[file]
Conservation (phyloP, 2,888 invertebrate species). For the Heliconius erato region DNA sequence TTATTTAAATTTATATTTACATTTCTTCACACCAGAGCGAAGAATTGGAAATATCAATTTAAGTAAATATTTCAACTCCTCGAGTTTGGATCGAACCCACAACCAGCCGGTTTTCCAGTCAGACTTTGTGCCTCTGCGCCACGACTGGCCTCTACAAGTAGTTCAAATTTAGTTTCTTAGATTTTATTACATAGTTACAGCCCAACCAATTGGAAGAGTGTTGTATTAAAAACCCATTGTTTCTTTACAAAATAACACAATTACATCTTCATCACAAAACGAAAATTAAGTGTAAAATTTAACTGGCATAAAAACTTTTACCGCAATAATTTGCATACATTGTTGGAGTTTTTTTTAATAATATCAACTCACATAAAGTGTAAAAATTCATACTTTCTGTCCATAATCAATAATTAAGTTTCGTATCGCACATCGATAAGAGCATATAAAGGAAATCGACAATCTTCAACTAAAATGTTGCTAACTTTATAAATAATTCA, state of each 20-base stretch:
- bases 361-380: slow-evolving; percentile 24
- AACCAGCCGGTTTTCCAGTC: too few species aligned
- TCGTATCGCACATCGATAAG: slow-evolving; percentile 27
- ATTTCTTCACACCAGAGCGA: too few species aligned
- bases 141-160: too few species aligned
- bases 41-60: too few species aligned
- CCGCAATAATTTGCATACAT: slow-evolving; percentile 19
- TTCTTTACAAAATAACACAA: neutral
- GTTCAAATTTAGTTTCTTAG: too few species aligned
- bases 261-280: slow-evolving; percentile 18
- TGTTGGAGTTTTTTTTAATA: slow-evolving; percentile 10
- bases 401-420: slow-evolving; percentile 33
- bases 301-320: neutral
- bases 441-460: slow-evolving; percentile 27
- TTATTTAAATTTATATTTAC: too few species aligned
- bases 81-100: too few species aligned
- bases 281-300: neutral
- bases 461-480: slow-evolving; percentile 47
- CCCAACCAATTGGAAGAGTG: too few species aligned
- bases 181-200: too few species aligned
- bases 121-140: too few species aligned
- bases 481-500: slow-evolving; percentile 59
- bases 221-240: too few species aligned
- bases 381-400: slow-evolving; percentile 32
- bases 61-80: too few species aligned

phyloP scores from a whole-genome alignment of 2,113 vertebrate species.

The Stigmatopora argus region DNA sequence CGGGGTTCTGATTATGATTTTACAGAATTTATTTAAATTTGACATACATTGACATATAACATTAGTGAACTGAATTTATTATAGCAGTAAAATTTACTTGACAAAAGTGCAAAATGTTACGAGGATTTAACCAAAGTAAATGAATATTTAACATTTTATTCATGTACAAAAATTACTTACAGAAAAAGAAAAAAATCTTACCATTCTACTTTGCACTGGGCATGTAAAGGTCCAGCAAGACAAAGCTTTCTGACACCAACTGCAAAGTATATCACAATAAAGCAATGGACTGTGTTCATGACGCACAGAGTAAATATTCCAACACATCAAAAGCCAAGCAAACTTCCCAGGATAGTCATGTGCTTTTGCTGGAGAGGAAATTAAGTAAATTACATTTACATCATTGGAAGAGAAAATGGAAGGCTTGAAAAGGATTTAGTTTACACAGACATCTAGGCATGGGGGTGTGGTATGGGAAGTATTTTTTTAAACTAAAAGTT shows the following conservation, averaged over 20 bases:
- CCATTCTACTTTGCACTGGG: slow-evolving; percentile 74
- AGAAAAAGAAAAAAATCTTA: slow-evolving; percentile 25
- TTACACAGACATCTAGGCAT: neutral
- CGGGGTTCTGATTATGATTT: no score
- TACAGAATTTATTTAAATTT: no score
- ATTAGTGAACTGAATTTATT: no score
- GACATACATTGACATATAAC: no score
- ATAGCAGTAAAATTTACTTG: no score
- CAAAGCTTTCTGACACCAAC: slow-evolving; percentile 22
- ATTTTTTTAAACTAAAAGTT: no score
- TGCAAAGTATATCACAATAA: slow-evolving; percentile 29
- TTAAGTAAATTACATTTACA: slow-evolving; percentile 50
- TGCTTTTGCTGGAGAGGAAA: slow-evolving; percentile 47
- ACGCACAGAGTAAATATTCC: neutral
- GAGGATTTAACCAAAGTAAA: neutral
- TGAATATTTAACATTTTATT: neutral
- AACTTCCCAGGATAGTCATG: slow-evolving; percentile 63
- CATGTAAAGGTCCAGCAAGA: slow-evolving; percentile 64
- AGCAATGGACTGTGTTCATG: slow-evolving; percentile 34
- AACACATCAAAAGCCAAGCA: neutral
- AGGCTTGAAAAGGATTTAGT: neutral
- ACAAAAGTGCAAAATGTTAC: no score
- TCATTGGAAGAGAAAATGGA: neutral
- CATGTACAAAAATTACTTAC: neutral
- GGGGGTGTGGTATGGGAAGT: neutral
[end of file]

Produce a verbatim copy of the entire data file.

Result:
Conservation (phyloP, 2,888 invertebrate species). For the Heliconius erato region DNA sequence TTATTTAAATTTATATTTACATTTCTTCACACCAGAGCGAAGAATTGGAAATATCAATTTAAGTAAATATTTCAACTCCTCGAGTTTGGATCGAACCCACAACCAGCCGGTTTTCCAGTCAGACTTTGTGCCTCTGCGCCACGACTGGCCTCTACAAGTAGTTCAAATTTAGTTTCTTAGATTTTATTACATAGTTACAGCCCAACCAATTGGAAGAGTGTTGTATTAAAAACCCATTGTTTCTTTACAAAATAACACAATTACATCTTCATCACAAAACGAAAATTAAGTGTAAAATTTAACTGGCATAAAAACTTTTACCGCAATAATTTGCATACATTGTTGGAGTTTTTTTTAATAATATCAACTCACATAAAGTGTAAAAATTCATACTTTCTGTCCATAATCAATAATTAAGTTTCGTATCGCACATCGATAAGAGCATATAAAGGAAATCGACAATCTTCAACTAAAATGTTGCTAACTTTATAAATAATTCA, state of each 20-base stretch:
- bases 361-380: slow-evolving; percentile 24
- AACCAGCCGGTTTTCCAGTC: too few species aligned
- TCGTATCGCACATCGATAAG: slow-evolving; percentile 27
- ATTTCTTCACACCAGAGCGA: too few species aligned
- bases 141-160: too few species aligned
- bases 41-60: too few species aligned
- CCGCAATAATTTGCATACAT: slow-evolving; percentile 19
- TTCTTTACAAAATAACACAA: neutral
- GTTCAAATTTAGTTTCTTAG: too few species aligned
- bases 261-280: slow-evolving; percentile 18
- TGTTGGAGTTTTTTTTAATA: slow-evolving; percentile 10
- bases 401-420: slow-evolving; percentile 33
- bases 301-320: neutral
- bases 441-460: slow-evolving; percentile 27
- TTATTTAAATTTATATTTAC: too few species aligned
- bases 81-100: too few species aligned
- bases 281-300: neutral
- bases 461-480: slow-evolving; percentile 47
- CCCAACCAATTGGAAGAGTG: too few species aligned
- bases 181-200: too few species aligned
- bases 121-140: too few species aligned
- bases 481-500: slow-evolving; percentile 59
- bases 221-240: too few species aligned
- bases 381-400: slow-evolving; percentile 32
- bases 61-80: too few species aligned

phyloP scores from a whole-genome alignment of 2,113 vertebrate species.

The Stigmatopora argus region DNA sequence CGGGGTTCTGATTATGATTTTACAGAATTTATTTAAATTTGACATACATTGACATATAACATTAGTGAACTGAATTTATTATAGCAGTAAAATTTACTTGACAAAAGTGCAAAATGTTACGAGGATTTAACCAAAGTAAATGAATATTTAACATTTTATTCATGTACAAAAATTACTTACAGAAAAAGAAAAAAATCTTACCATTCTACTTTGCACTGGGCATGTAAAGGTCCAGCAAGACAAAGCTTTCTGACACCAACTGCAAAGTATATCACAATAAAGCAATGGACTGTGTTCATGACGCACAGAGTAAATATTCCAACACATCAAAAGCCAAGCAAACTTCCCAGGATAGTCATGTGCTTTTGCTGGAGAGGAAATTAAGTAAATTACATTTACATCATTGGAAGAGAAAATGGAAGGCTTGAAAAGGATTTAGTTTACACAGACATCTAGGCATGGGGGTGTGGTATGGGAAGTATTTTTTTAAACTAAAAGTT shows the following conservation, averaged over 20 bases:
- CCATTCTACTTTGCACTGGG: slow-evolving; percentile 74
- AGAAAAAGAAAAAAATCTTA: slow-evolving; percentile 25
- TTACACAGACATCTAGGCAT: neutral
- CGGGGTTCTGATTATGATTT: no score
- TACAGAATTTATTTAAATTT: no score
- ATTAGTGAACTGAATTTATT: no score
- GACATACATTGACATATAAC: no score
- ATAGCAGTAAAATTTACTTG: no score
- CAAAGCTTTCTGACACCAAC: slow-evolving; percentile 22
- ATTTTTTTAAACTAAAAGTT: no score
- TGCAAAGTATATCACAATAA: slow-evolving; percentile 29
- TTAAGTAAATTACATTTACA: slow-evolving; percentile 50
- TGCTTTTGCTGGAGAGGAAA: slow-evolving; percentile 47
- ACGCACAGAGTAAATATTCC: neutral
- GAGGATTTAACCAAAGTAAA: neutral
- TGAATATTTAACATTTTATT: neutral
- AACTTCCCAGGATAGTCATG: slow-evolving; percentile 63
- CATGTAAAGGTCCAGCAAGA: slow-evolving; percentile 64
- AGCAATGGACTGTGTTCATG: slow-evolving; percentile 34
- AACACATCAAAAGCCAAGCA: neutral
- AGGCTTGAAAAGGATTTAGT: neutral
- ACAAAAGTGCAAAATGTTAC: no score
- TCATTGGAAGAGAAAATGGA: neutral
- CATGTACAAAAATTACTTAC: neutral
- GGGGGTGTGGTATGGGAAGT: neutral